The Mesopotamians wrote on clay tablets, many of which have survived to the present. This ancient literature contains, among other compositions, The Epic of Gilgamesh. Humankind’s oldest recorded hero tale (dating from at least 2000 B.C.E.), the epic is built around Gilgamesh’s quest for immortality and is full of dream accounts. A legendary king who ruled the city-state of Uruk around 2600 B.C.E., Gilgamesh was said to be the son of the goddess Ninsun and the king Lugalbanda. His divine heritage on his mother’s side, however, did not exempt him from mortality.

The first part of the epic relates the events leading up to Gilgamesh’s meeting with a man named Enkidu, beginning with Gilgamesh’s dream predicting that he would find a friend whom he would “embrace as a wife.” Because the dream message was expressed in symbols, Gilgamesh sought out his mother, who interpreted the dream for him. Enkidu, who began life as a naked wild man, is eventually tamed and becomes Gilgamesh’s best friend. Together they travel off and slay Humbaba, the giant of the pine forest. On the way to the forest, Gilgamesh has what he feels may be an inauspicious dream, but Enkidu interprets it for him so that it indicates a favorable outcome to their quest.

Gilgamesh triumphs over Humbaba and is so attractive that the goddess of love herself, Ishtar, proposes that she and the young king become lovers. Gilgamesh responds by recounting the bad ends her partners have met and rejects her proposal. Ishtar is so upset that she persuades the Bull of Heaven to come down from the sky and punish Uruk. Gilgamesh and Enkidu, however, make short work of the bull.

Unfortunately, slaying the Bull of Heaven evokes the ire of the gods, who decide that one of the two friends must die as punishment. They choose Enkidu for this unpleasant fate, and he sickens and eventually dies. (Before falling ill, Enkidu has an omen dream in which he learns that he has been chosen to die.) Gilgamesh is distraught by the death of his best friend, but he also begins to consider his own mortality. In Mesopotamian thought, the gods constructed humans out of clay to be their servants on earth. Pragmatists, they did not bother to include an immortal soul as part of the package. What afterlife there was was a pale shadow of earthly life, much like the Jewish Sheol or the early Greek Hades. Before he dies, Enkidu dreams about the other world, and offers the following description: “There is the house whose people sit in darkness: dust is their food and clay their meat. They are clothed like birds with wings for covering, they see no light, they sit in darkness. I entered the house of dust and I saw the kings of the earth, their crowns put away forever….” (Sandars, p. 92—see Sources). Like other cultures that buried the dead in the ground, the Mesopotamians conceived of the otherworld as being a dark, dusty, unpleasant underworld.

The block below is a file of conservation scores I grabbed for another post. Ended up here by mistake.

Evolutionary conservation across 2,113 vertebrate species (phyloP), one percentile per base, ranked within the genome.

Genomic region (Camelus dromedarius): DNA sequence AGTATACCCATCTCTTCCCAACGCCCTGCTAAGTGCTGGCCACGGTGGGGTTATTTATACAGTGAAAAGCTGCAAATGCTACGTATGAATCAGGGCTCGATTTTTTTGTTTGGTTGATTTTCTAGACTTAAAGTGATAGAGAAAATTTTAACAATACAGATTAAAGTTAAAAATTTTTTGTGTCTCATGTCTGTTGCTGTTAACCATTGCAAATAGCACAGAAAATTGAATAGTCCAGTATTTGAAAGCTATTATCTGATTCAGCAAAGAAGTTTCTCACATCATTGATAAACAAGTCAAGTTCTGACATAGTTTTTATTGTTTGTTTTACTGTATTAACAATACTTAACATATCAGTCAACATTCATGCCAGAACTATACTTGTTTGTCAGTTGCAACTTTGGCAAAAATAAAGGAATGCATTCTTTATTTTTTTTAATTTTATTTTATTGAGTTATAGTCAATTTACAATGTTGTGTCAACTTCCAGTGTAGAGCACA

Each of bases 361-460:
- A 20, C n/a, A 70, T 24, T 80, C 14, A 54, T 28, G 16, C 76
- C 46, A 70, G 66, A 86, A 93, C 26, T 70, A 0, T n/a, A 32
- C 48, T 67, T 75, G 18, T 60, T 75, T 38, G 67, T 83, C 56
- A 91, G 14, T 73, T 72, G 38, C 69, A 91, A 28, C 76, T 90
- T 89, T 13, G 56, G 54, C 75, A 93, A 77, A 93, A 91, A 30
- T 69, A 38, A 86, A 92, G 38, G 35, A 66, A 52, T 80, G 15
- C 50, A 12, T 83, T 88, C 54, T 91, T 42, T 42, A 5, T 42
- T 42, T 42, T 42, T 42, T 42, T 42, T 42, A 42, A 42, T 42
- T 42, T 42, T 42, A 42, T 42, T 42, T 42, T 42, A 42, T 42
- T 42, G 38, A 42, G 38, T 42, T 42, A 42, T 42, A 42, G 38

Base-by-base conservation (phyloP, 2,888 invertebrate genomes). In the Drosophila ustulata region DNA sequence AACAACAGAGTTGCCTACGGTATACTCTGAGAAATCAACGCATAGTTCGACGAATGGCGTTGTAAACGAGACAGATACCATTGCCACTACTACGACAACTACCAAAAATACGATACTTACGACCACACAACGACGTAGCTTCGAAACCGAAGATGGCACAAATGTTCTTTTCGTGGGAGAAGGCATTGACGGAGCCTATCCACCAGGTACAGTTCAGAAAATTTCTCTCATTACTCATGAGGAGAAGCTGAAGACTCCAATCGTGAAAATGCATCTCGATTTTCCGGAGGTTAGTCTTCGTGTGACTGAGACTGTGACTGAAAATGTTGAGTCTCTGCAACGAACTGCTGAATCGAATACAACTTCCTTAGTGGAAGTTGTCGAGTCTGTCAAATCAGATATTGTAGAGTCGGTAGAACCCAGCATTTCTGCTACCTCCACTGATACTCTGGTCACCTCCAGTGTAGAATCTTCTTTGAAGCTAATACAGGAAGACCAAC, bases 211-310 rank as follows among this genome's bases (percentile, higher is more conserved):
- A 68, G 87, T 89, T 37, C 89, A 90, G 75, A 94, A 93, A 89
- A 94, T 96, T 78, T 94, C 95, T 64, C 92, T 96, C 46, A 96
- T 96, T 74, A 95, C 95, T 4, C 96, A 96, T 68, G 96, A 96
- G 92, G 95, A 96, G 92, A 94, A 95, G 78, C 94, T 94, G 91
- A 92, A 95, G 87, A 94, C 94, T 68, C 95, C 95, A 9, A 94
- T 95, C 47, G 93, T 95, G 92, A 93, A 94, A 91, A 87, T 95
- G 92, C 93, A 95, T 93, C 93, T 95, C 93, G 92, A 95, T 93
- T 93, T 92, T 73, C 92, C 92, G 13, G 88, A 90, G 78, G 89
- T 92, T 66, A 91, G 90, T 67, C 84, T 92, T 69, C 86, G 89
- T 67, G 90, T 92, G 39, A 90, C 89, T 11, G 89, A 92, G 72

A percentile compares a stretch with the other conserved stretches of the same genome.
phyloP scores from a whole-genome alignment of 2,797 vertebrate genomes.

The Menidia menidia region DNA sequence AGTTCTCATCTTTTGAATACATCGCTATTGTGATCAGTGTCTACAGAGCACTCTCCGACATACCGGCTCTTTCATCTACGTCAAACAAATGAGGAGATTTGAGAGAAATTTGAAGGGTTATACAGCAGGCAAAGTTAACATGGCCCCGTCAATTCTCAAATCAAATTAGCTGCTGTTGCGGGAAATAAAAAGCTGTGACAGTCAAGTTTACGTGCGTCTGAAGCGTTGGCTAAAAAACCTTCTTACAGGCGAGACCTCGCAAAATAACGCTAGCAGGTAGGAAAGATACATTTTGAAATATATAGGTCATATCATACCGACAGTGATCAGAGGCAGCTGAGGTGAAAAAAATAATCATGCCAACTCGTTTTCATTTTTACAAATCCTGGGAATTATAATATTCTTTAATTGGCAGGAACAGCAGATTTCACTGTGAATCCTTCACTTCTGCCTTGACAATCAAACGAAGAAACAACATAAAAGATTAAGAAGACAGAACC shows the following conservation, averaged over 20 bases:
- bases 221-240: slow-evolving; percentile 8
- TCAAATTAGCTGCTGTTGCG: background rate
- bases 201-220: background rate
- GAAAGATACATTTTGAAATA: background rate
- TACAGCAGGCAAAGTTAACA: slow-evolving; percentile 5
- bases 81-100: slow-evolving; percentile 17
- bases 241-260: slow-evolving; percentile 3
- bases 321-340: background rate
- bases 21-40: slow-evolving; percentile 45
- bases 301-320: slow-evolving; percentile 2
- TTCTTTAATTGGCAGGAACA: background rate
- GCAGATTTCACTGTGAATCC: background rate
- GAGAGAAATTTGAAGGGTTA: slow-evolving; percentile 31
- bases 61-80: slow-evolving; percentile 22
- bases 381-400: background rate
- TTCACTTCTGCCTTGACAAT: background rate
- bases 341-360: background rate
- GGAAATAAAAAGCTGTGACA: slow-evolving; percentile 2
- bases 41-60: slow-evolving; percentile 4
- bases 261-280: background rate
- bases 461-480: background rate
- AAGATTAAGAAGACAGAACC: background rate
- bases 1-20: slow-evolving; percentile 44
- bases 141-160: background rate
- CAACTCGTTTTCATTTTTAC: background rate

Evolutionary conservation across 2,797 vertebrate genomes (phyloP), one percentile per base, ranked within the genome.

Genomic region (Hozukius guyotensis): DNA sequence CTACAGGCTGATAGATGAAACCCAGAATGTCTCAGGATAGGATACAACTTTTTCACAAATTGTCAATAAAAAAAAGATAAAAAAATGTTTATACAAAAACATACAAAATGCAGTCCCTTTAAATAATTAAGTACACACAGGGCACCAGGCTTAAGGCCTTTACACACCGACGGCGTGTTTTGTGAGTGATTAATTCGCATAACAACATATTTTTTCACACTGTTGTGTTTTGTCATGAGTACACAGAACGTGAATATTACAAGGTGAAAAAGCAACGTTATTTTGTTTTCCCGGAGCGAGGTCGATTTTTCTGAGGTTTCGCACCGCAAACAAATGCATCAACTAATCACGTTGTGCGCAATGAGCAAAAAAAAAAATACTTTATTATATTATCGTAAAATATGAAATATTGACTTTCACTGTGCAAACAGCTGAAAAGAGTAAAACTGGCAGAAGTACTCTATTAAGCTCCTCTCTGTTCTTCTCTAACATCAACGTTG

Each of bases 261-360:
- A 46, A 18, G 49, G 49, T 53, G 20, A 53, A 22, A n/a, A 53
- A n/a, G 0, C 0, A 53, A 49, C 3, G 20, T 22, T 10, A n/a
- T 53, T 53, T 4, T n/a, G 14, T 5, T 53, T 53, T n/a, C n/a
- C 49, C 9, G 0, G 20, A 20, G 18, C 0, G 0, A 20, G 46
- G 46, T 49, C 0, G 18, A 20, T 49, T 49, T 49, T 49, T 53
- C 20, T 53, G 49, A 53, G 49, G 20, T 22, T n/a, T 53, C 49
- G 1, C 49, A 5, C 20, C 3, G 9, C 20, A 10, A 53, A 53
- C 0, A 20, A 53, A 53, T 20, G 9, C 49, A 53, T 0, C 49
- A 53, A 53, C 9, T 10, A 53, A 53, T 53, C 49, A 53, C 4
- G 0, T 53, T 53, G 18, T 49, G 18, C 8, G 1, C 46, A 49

With this frightful prospect before him, Gilgamesh resolves to set out on a quest for immortality. He has heard that the mortal man Utnapishtim, the Mesopotamian equivalent of the Bible’s Noah, was granted immortality by the gods. To discover how Utnapishtim obtained such a favor, Gilgamesh undertakes an arduous journey.

When he finally arrives, Utnapishtim relates how the gods, in a fit of anger, destroyed all of humankind in a great flood. Only the wise divinity Ea had the foresight to warn Utnapishtim, who built a great boat in which he and his family survived. The gods quickly realized the error of their ways, but only after the fact. Human beings “feed” the gods, and, without them, celestial beings will starve. Utnapishtim, however, was able to make the appropriate offerings, and the gods were able to eat. Out of gratitude, they granted immortality to him and his wife.

As for Gilgamesh, Utnapishtim requires that, as a test to determine his worthiness for immortality, he stay awake for a week. Gilgamesh promptly fails the test and, instead, sleeps for a week. Good host that he is, however, Utnapishtim gives Gilgamesh a “consolation prize,” namely, a plant with the powers of rejuvenation (the next best thing to immortality). Unfortunately, on the journey back a snake eats the plant, so Gilgamesh arrives home empty-handed.

As reflected in the Gilgamesh, dreams were highly regarded in ancient Mesopotamia as omens of the future. Dreams were also valued as a means by which the dreamer could penetrate other realities, as when Enkidu gets a glance into the afterlife during a dream. And, finally, dreams were utilized in the Gilgamesh as a literary device, foreshadowing events that had not yet occurred.

The Dream Encyclopedia, Second Edition © 2009 Visible Ink Press®. All rights reserved.


Babylonian epic of myth and folklore, centered on the king, Gilgamesh. [Babyl. Myth.: Gilgamesh]
See: Epic
Allusions—Cultural, Literary, Biblical, and Historical: A Thematic Dictionary. Copyright 2008 The Gale Group, Inc. All rights reserved.